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Sara L. Arena, Kelsey McLaughlin, Anh-Dung Nguyen, James M. Smoliga, and Kevin R. Ford

Athletic individuals may differ in body segment inertial parameter (BSIP) estimates due to differences in body composition, and this may influence calculation of joint kinetics. The purposes of this study were to (1) compare BSIPs predicted by the method introduced by de Leva1 with DXA-derived BSIPs in collegiate female soccer players, and (2) examine the effects of these BSIP estimation methods on joint moment and power calculations during a drop vertical jump (DVJ). Twenty female NCAA Division I soccer players were recruited. BSIPs of the shank and thigh (mass, COM location, and radius of gyration) were determined using de Leva’s method and analysis of whole-body DXA scans. These estimates were used to determine peak knee joint moments and power during the DVJ. Compared with DXA, de Leva’s method located the COM more distally in the shank (P = .008) and more proximally in the thigh (P < .001), and the radius of gyration of the thigh to be further from the thigh COM (P < .001). All knee joint moment and power measures were similar between methods. These findings suggest that BSIP estimation may vary between methods, but the impact on joint moment calculations during a dynamic task is negligible.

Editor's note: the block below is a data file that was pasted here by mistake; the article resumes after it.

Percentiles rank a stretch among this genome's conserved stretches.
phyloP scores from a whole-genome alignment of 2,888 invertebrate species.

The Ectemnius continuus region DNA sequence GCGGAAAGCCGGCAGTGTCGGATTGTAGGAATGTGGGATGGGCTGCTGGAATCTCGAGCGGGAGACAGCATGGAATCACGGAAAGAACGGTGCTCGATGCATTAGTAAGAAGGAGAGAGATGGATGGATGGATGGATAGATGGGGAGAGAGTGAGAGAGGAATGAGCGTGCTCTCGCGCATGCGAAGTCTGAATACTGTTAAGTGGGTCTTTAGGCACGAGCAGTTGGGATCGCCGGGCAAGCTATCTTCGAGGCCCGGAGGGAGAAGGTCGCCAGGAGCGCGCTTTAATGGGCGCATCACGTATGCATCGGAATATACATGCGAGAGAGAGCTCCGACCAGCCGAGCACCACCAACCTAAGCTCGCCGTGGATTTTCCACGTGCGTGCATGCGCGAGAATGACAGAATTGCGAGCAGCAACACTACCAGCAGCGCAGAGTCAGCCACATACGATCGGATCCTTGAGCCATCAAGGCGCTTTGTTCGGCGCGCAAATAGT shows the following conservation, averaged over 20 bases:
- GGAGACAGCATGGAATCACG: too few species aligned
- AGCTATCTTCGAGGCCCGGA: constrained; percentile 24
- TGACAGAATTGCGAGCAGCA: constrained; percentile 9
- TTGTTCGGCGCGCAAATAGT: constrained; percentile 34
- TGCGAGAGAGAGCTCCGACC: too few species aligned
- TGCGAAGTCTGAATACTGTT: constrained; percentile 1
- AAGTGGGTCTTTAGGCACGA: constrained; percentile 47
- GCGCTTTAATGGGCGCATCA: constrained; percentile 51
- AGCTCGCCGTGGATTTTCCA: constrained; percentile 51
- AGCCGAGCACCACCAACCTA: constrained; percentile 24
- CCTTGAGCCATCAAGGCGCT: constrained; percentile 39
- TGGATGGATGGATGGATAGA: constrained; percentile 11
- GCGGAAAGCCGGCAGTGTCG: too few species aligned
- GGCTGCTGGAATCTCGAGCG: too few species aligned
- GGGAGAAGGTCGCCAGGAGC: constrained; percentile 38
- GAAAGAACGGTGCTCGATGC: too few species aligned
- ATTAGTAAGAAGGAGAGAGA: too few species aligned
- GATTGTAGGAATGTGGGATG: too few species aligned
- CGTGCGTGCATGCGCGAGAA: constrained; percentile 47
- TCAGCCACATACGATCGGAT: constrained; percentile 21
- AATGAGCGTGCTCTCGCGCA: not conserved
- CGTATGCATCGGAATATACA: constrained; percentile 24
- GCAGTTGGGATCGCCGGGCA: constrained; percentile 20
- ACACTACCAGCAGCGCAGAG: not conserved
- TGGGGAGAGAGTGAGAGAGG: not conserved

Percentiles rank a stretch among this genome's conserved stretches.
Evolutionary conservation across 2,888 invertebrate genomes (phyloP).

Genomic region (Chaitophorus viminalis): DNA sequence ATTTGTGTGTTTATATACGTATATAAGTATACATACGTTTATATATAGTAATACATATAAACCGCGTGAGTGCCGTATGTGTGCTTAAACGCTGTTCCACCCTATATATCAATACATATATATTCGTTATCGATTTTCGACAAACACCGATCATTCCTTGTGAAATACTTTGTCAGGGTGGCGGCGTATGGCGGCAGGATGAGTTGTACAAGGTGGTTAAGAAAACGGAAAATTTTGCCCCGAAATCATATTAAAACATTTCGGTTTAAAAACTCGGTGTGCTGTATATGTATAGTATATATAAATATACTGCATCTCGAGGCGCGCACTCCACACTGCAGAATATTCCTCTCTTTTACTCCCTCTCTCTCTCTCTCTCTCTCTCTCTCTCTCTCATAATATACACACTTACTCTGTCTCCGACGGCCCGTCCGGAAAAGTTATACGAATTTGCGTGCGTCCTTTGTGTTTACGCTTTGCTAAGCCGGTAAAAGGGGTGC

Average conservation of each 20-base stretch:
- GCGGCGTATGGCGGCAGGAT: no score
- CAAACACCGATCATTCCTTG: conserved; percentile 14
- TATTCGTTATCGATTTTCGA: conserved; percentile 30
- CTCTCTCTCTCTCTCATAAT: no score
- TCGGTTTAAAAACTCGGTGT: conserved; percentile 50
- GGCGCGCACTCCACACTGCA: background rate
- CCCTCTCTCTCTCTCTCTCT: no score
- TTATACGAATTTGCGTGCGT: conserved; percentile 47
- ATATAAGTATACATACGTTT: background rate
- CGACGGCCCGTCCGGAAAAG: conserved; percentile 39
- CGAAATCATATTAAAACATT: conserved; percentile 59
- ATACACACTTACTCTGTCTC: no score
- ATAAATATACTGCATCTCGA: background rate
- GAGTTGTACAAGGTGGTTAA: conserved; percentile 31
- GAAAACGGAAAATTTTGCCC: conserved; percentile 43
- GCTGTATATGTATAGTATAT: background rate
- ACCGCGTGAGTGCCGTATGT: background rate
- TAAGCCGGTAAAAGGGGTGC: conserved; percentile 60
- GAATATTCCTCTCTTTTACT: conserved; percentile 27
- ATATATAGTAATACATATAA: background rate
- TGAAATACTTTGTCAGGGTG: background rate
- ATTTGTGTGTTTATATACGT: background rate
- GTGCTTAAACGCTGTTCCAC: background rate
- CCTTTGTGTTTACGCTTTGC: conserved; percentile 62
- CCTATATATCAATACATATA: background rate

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Robert K. Jensen, Tina Treitz, and Sylvie Doucet